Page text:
Monday, March 15, 2010

Conway Twitty: Too Sexy for Country?

MARCH 15, 2010


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Note: The quality of the music reproduction on the Playlist is much better than the quality of the YouTube videos. And if you don't listen to the Playlist with earphones or earbuds I doubt you will be able to tell what is so very unique about his voice and music.

YouTube videos follow this introduction

Harold Jenkins didn't sound to him like much of a name for a singer who intended to distinguish himself from the crowd so he became Conway Twitty, which was nothing if not unique. No one really knows if he, as rumor has it, conjured the name by glancing at a map and noticing Conway, Ark. and Twitty, Tx. but the name is certainly hard to forget.

Before Sue and I got married we decided to take a drive from St. Louis down to Branson and I was introducing her to country music. I asked her to fumble around in the glove box for a Conway Twitty tape.

She looked at me and said, "What's that?"

I said, "That's the name of the top country singer."

"You're kidding, right?"


Well, she found it, got a good laugh out of his name, played the tape -- and became another Conway Twitty fan.

Conway Twitty was a singer/song writer who had early success in rock and roll, R&B and pop. But it was in the singing of country ballads, many of which were sensuous, with thinly veiled sexual innuendos, that pushed him to the very top of the country charts for over 30 years. Much of his music was indeed suggestive and sensuous, but it never crossed the line into anything remotely vulgar.

On the contrary, it would be considered tame by today's much looser standards. Nevertheless he encountered substantial opposition to it throughout his career from the traditionalists in the genre.

Yet, until 2007 he held the record of 55 number one country singles. And, in addition to his solo career, in the early '70s he and Loretta Lynn won award after award as their duets topped the country charts time and again. His cross over covers of such songs as "The Rose" won appreciation far beyond the country genre.

His initial success was in rock and roll. Writing and singing "Its Only Make Believe" he finally had his first #1 hit, on the pop charts, not only on Billboard but in 21 other countries. That was the beginning of a strong international fan base that was to remain with him even after he crossed from rock to country and which bolstered his record sales and made him an international singing star.

After modest success in rock, some R&B and pop, by the mid-60s Conway Twitty had his heart set on moving into country music. However, many country DJs did not want to play his music because he was a "rock and roll" singer.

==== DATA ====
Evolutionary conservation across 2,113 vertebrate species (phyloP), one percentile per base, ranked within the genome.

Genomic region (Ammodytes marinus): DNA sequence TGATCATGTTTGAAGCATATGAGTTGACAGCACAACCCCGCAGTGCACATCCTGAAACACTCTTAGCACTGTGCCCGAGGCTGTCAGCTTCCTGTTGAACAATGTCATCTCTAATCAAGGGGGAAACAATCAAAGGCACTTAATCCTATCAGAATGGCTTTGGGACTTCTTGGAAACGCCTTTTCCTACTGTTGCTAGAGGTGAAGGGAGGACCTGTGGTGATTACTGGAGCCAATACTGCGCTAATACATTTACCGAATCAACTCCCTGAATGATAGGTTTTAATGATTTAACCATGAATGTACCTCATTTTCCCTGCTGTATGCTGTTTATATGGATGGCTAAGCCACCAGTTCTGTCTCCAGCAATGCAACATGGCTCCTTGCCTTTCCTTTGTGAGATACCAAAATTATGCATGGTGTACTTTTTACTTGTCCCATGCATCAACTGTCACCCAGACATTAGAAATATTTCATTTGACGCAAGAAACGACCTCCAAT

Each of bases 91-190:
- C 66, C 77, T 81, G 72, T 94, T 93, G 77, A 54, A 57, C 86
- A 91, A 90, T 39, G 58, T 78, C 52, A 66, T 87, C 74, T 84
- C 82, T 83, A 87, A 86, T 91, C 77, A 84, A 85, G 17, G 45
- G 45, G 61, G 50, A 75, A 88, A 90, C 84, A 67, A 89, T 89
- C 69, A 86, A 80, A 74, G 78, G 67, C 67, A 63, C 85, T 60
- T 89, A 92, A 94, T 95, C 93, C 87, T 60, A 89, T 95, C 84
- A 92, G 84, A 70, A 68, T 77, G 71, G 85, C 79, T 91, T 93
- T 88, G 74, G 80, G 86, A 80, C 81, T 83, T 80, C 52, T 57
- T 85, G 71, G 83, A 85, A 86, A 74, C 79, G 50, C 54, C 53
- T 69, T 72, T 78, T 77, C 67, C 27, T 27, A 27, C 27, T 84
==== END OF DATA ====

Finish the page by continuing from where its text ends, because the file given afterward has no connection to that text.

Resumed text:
But by 1968 with his first country #1 song he was firmly entrenched on the country scene, without much help from either the DJs or the country establishment. Nobody liked his music except the people. They loved it.

Nevertheless, he continued to have trouble getting some of his songs played by prudish disk jockeys. Today we would find it hard the believe that the sexual innuendo of the lyrics of his songs, coupled with the way he sang them, could possibly bother a disk jockey. But Conway Twitty was not one to change what made his music stand apart from the then current country scene.

Twitty knew exactly what he was doing and became a country heart throb and sensation in the 70s and 80s, selling out every venue he played, complete with a following of swooning women, not unlike what happened to Sinatra and Elvis. County music had never seen anything like it, and hasn't again since.

While performing in Branson, Mo, in 1993 he became ill and died from an abdominal aortic aneurysm. He was only 59 years old.

Ironically, in country music circles Conway Twitty is not talked about much these days and his songs are seldom played, even on the Country Golden Oldies stations. If I had to guess why I would say that he is a victim of his own success.

His voice was unique, gravelly, ranging from a deep baritone to tenor, and he sometimes whispered the words as much as sang them. He sounded, well, the only word is "sexy." And when that voice was combined with suggestive lyrics he created an image that was just a bit too "bad boy" for some of the country music crowd.

I also think that artists that start out in rock and roll and end up in country music never are quite considered to be "really" country by the powers that be in country music. This is in spite of the fact that he was a member of the Grand Ole Opry and inducted into the Country Music Hall of Fame, posthumously, in 1999.

I liked Conway Twitty from the first time I heard him singing early rock and R&B and I still like his music today. All of it. And that is why I have posted this tribute.

More on Conway Twitty can be found here:

Lay You Down

Don't Take It Away

Hello, Darlin'

Slow Hand

Easy Lovin' w/ Loretta Lynn

I'm Not Through Loving You Yet

Almost Persuaded

Don't Call Him a Cowboy

A Bridge That Just Won't Burn